This August, we’re celebrating the anniversary of Job Corps, the nation’s largest free residential job training program for young adults ages 16 through 24.
For 57 years, this Department of Labor program has been helping students develop the skills they need to pursue meaningful careers and connecting them with employers seeking skilled workers in high-growth industries. Thanks to Job Corps, nearly 3 million students have received training to launch their careers — and we recently heard from few of our grads about what their experience at Job Corps meant to them.
Meeting the demand for skilled workers during the pandemic and beyond
From our 121 centers across the nation (at least one in every state), we train students in 10 high-growth industry sectors, including health care and caregiving. Demands on the care industry — which includes child care, elder care and home care — grew significantly during the pandemic, and Job Corps is helping meet the need for skilled care workers.
For example, Cassadaga (New York) Job Corps graduate Shameka Batchelor is a traveling nurse who has been on the front lines of the pandemic since April 2020. As the coronavirus spread and the demand for nurses surged, Shameka made the difficult decision to move out of the home she shared with her husband (whom she met at Job Corps) and two children to prevent the risk of exposure. But for Shameka, the sacrifice was worth it to help those in need during the pandemic.
The way she sees it, she never gave up on her nursing career in part because Job Corps didn’t give up on her: Shameka failed the LPN course on her first try at Cassadaga, but nailed it the second time.
“That little chance they gave me bloomed my whole career,” Shameka said.
The “ripple effect” of a Job Corps education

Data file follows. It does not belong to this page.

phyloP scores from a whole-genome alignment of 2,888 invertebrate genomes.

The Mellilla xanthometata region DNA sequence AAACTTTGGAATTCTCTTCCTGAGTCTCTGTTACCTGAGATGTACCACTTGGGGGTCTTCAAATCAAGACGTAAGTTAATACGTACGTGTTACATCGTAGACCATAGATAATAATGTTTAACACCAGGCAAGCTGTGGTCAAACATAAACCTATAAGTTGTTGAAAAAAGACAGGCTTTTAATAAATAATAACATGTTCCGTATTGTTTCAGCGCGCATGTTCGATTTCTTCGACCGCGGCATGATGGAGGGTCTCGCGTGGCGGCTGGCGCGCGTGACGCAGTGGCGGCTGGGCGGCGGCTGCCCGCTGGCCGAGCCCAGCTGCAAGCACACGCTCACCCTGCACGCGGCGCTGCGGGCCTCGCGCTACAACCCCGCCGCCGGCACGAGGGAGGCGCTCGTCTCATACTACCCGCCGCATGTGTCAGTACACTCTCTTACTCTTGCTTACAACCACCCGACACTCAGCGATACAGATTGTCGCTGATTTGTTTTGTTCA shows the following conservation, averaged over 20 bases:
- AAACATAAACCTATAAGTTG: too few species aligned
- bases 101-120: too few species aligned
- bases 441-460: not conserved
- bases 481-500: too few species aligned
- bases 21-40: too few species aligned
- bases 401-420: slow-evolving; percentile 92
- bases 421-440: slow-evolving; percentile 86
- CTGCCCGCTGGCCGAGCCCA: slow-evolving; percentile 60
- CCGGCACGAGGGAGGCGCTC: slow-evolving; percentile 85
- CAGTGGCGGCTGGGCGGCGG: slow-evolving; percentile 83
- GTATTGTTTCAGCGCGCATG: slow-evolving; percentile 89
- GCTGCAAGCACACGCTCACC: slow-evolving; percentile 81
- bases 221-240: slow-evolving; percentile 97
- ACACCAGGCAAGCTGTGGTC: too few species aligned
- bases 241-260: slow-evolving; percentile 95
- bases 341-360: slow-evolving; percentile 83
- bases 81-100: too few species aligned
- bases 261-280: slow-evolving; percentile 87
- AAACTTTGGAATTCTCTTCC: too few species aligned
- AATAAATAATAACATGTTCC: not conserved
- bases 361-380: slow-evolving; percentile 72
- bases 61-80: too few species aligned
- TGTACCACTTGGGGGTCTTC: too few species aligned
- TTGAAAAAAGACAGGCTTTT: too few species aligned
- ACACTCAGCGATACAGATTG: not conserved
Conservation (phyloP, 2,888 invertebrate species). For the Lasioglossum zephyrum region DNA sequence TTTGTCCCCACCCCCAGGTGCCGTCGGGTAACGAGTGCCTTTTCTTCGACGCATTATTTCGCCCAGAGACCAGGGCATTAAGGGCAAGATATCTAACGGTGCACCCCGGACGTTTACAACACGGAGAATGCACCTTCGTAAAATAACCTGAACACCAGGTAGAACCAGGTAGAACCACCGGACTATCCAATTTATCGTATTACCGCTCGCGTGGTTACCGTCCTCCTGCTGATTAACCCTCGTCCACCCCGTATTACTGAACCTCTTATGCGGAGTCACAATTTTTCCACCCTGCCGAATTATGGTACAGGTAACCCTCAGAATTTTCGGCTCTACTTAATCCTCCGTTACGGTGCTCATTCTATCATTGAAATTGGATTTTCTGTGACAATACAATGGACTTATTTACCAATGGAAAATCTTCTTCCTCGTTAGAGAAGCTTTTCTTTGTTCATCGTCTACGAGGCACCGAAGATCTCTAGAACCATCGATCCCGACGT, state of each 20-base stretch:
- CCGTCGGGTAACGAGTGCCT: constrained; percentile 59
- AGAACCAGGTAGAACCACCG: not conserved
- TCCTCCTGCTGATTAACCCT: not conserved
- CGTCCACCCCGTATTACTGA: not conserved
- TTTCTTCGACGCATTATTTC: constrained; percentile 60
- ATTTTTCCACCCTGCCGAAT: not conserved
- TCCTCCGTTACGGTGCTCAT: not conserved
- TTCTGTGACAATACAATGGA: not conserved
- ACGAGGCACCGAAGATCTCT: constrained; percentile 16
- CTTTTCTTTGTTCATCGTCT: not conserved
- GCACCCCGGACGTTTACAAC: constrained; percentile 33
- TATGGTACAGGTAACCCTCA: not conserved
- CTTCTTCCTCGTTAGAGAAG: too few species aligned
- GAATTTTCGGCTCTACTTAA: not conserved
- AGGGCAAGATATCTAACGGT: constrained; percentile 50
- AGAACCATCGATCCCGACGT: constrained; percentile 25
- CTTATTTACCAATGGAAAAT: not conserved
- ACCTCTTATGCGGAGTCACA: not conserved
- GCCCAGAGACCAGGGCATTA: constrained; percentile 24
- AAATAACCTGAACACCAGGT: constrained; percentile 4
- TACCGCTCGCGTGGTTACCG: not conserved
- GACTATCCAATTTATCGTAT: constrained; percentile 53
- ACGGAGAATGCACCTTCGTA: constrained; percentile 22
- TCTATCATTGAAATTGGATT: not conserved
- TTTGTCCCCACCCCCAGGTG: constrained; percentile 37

Through Job Corps, Briana Gosier also entered the health care industry after earning her certified nursing assistant license and completing the Medical Office Support program. She credits these early experiences at the Earle C. Clements Job Corps Center in Kentucky for giving her the jump-start she needed to pursue her bachelor’s and master’s degrees in health care. She is now the operations manager for a national home health services company and just completed her first semester studying to earn her doctorate.
As Briana recently told the Atlanta Inquirer, she owes a lot to Job Corps — and she’s looking for more employees with the skills she gained through the program:
“I tell everyone that I credit my success to Job Corps,” Briana said. “This program is needed, and students with these certifications are needed. I will gladly and confidently hire a Job Corps graduate any day.”
And Briana is just one of many graduates who credit Job Corps with putting them on the path to meaningful careers. When Christine Porter was 16 years old, she dropped out of high school, was experiencing homelessness, and was uncertain about her future. That’s what brought her to Glenmont Job Corps Center in New York. Today she’s a neonatal intensive care nurse with a Master of Science degree and many passport stamps.
“I have delivered babies in Tanzania, studied in Austria and held the hands of Holocaust survivors. I work in soup kitchens and volunteer in my community because I have the knowledge, the love and compassion, and I have the life experience to appreciate everyone’s journey because I too have journeyed,” she said. “All of these amazing and heartfelt experiences that helped me become the nurse I am today all started with my beginnings at Glenmont Job Corps. This is a perfect example of what I like to call a ‘ripple’ effect. Lives are touched across the globe, and it all began from my one little ripple at Job Corps.”
Millions of doors opened, millions more to come
I don’t think it’s a stretch to say that the solution to some of the workforce’s most pressing needs is right in front of us, if we choose to invest in equity — in underserved youth — by providing this path to success and economic empowerment. The founders of Job Corps were bold enough to think so. Their vision opened the doors for some 3 million Job Corps graduates, including Shameka, Briana and Christine.
We’re honored to have helped millions of students prepare for meaningful careers, and we look forward to supporting millions more.
Happy birthday, Job Corps.
Rachel Torres is the National Director of Job Corps. Follow Job Corps on Twitter at @DOLJobCorps.